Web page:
College students are more well-known, at least stereotypically, for how they waste their money, rather than for determining how a city should spend its cash.
But when Harrisburg, Pa., was on the brink of bankruptcy, a 23-year-old college student stepped in and saved the day. John Campbell was sworn in as the city's treasurer on Jan. 3, after being elected with a step-by-step plan to save the state's capital from financial ruin.
Campbell, who is pursuing a dual degree in business and economics, said citizens seemed to be looking for new ideas and a fresh face when they chose him as their next treasurer.
"When I had announced my candidacy, with my educational background, in addition to my professional background as a nonprofit executive, it felt like it matched," Campbell said. "That's why I ran."
Campbell won easily in the city which faces a debt load of about $317 million. The city filed for bankruptcy protection in October 2011.
"We need somebody who understands how to implement smart technologies, to be able to manage our revenues better," he said.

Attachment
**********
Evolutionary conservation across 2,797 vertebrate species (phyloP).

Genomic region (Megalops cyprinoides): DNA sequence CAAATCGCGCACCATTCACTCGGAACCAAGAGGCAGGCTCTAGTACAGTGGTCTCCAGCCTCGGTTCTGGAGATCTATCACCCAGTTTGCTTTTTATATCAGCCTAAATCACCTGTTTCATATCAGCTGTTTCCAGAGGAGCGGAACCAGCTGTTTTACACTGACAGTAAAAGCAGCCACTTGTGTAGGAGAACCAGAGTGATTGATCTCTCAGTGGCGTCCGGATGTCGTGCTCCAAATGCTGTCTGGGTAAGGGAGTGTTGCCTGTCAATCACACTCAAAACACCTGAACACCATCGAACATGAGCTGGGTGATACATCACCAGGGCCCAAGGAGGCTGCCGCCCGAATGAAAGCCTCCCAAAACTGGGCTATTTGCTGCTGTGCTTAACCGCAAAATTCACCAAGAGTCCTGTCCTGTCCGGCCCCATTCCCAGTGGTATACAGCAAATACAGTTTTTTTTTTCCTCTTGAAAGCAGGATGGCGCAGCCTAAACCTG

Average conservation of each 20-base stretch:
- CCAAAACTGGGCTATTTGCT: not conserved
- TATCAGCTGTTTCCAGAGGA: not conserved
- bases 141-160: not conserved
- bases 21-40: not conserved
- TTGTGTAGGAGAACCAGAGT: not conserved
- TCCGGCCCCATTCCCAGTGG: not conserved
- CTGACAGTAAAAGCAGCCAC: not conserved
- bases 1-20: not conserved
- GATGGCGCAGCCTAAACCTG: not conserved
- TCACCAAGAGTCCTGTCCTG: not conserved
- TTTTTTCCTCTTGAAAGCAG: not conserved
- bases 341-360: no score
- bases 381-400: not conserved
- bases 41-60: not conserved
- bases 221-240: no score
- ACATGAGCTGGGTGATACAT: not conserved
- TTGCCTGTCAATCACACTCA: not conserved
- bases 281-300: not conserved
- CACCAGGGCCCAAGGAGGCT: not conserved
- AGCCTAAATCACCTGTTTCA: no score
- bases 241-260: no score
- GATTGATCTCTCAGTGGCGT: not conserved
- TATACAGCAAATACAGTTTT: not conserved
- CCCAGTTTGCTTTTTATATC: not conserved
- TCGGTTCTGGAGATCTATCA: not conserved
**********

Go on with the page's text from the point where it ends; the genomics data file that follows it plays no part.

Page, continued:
Campbell said he believes, though is not sure, that the city of about 50,000 people has more debt per capita than any other city in America.
"This is a huge task we've undertaken," Campbell said. "My job, although I don't have the legislative action a city council does, is to truly advocate ... and provide fiscal policies that are going to move us forward."
Campbell suggested implementing commuter taxes, reducing expenses and better managing cash flows as a way to get things on a more sound footing.
His goal is to try and explain to the mayor and the city council what he, with his background both practically and academically, thinks is the most financially prudent way forward.